Catherine Howarth has been chief executive of FairPensions since July 2008. Established in 2005, FairPensions is the United Kingdom’s only charity that is devoted to campaigning for responsible investment in the pensions industry. It aims to mobilize the financial power of pension investments to improve corporate behavior. Howarth was previously employed at London Citizens. During seven years there she developed a high-profile campaign for a London living wage, successfully influencing a broad cross-section of stakeholders, including companies, investors, public bodies, and politicians. Previously she was senior researcher at the New Policy Institute, London. Howarth has a first-class BA in modern history from Oxford University and an MSc in industrial relations from the London School of Economics. She is a member-nominated trustee at the Pensions Trust and a member of the Pensions Trust’s investment committee.
Can you tell me why FairPensions was started, how it was started, and what its goals are?
FairPensions owes its origins to the pioneering campaign by students and university staff to influence the investment strategy of the Universities Superannuation Scheme (USS) in the 1990s. Campaigners pressed the fund’s trustees to invest more ethically and responsibly. The USS didn’t go as far as introducing ethically based screening, but it did adopt a robust, responsible investment strategy that committed it to active engagement with companies in its portfolio around environmental, social, and governance risks. That success helped to raise awareness of responsible investment across the pensions industry and encouraged a group of civil society leaders from trade unions, NGOs, etc., to establish FairPensions in 2005. The focus remains on ensuring that major pension providers use their financial clout to encourage more responsible corporate behavior. Another goal is to ensure that pension funds and institutional investors are better attuned to the views, interests, and beliefs of their ultimate beneficiaries.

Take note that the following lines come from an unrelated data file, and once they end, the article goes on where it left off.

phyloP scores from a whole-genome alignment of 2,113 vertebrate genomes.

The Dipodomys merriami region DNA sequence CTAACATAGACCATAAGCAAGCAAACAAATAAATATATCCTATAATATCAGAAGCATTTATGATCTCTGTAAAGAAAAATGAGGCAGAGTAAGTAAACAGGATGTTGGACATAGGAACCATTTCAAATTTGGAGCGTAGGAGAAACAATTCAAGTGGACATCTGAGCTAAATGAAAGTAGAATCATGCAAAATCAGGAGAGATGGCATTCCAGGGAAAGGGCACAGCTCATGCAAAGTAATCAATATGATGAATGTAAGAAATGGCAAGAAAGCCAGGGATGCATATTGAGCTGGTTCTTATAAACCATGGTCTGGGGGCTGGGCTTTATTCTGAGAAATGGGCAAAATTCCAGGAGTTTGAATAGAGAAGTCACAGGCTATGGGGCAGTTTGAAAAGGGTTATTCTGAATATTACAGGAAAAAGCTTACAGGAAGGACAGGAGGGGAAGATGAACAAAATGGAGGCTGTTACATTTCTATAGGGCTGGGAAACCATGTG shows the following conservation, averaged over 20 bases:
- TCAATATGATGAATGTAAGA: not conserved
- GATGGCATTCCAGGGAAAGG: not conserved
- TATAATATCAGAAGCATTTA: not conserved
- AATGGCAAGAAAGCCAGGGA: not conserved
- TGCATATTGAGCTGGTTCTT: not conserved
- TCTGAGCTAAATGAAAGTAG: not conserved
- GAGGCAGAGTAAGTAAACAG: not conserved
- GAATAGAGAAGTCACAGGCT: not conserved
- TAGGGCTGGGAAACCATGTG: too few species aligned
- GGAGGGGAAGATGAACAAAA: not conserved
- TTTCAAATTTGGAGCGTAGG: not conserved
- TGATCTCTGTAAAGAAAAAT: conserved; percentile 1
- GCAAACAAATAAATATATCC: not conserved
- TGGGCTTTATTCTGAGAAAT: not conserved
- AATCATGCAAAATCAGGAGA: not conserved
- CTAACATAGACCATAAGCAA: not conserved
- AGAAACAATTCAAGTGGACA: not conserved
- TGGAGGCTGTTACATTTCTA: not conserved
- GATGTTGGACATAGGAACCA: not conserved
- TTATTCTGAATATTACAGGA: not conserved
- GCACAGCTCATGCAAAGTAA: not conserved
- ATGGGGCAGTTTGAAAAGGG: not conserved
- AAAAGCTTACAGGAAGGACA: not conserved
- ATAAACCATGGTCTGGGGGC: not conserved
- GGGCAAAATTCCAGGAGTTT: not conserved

On the subject of climate change, can you outline the resolutions that FairPensions introduced at the 2010 annual general meetings of Shell and BP?
The resolutions were, effectively, a request to the companies to report to shareholders about the environmental, social, and financial risks associated with their operations in the Canadian tar sands. These controversial projects are hugely environmentally destructive, not least in being one of the most carbon-intensive forms of oil production. Our point was—setting aside concerns about local environmental destruction—that the level of carbon which is built into these long-term investments could put these projects at serious financial risk.
What level of support did you get from pension funds?
The resolutions were supported by some of the largest pension funds in the world, including the likes of CalPERS, CalSTRS, and the New York State Common Retirement Fund. In the case of BP, more than one in seven investors rejected the management’s recommendation to vote against the resolution. At Shell, more than 10% of investors refused to side with management’s recommendation. Sadly, support from institutional investors in the United Kingdom was weak. The best we got were abstentions from F&C and Aviva. Everyone else supported the oil companies’ managements’ views that they were handling the risks well. Five days after the BP vote the explosion in the Gulf of Mexico suggested that BP management, at least, was not fully on top of the types of risk that we flagged up with our resolution.
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